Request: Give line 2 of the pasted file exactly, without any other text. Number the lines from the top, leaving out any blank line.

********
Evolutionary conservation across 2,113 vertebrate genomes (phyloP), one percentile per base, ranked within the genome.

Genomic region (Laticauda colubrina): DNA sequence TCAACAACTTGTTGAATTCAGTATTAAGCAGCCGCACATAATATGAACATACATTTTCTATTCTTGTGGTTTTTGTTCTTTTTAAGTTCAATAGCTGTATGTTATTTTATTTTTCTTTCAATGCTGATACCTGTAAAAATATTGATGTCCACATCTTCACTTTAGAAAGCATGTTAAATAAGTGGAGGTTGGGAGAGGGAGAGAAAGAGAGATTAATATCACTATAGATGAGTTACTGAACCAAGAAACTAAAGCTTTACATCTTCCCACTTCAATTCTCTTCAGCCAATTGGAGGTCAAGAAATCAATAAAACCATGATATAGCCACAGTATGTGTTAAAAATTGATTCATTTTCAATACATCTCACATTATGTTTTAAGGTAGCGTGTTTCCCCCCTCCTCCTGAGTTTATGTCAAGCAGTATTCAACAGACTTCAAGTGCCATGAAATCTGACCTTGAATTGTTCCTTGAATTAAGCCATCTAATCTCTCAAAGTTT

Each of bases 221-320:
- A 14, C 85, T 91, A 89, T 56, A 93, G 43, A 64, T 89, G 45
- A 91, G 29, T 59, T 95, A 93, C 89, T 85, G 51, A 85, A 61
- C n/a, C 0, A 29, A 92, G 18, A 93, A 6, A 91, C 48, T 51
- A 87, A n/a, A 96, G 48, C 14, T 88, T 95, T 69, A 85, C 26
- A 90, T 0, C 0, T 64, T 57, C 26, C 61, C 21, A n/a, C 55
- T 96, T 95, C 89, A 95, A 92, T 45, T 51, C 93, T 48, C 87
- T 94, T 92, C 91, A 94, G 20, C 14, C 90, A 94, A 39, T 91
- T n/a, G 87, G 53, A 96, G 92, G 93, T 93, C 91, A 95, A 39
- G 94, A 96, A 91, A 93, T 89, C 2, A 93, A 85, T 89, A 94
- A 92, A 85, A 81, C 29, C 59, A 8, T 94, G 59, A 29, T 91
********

Genomic region (Laticauda colubrina): DNA sequence TCAACAACTTGTTGAATTCAGTATTAAGCAGCCGCACATAATATGAACATACATTTTCTATTCTTGTGGTTTTTGTTCTTTTTAAGTTCAATAGCTGTATGTTATTTTATTTTTCTTTCAATGCTGATACCTGTAAAAATATTGATGTCCACATCTTCACTTTAGAAAGCATGTTAAATAAGTGGAGGTTGGGAGAGGGAGAGAAAGAGAGATTAATATCACTATAGATGAGTTACTGAACCAAGAAACTAAAGCTTTACATCTTCCCACTTCAATTCTCTTCAGCCAATTGGAGGTCAAGAAATCAATAAAACCATGATATAGCCACAGTATGTGTTAAAAATTGATTCATTTTCAATACATCTCACATTATGTTTTAAGGTAGCGTGTTTCCCCCCTCCTCCTGAGTTTATGTCAAGCAGTATTCAACAGACTTCAAGTGCCATGAAATCTGACCTTGAATTGTTCCTTGAATTAAGCCATCTAATCTCTCAAAGTTT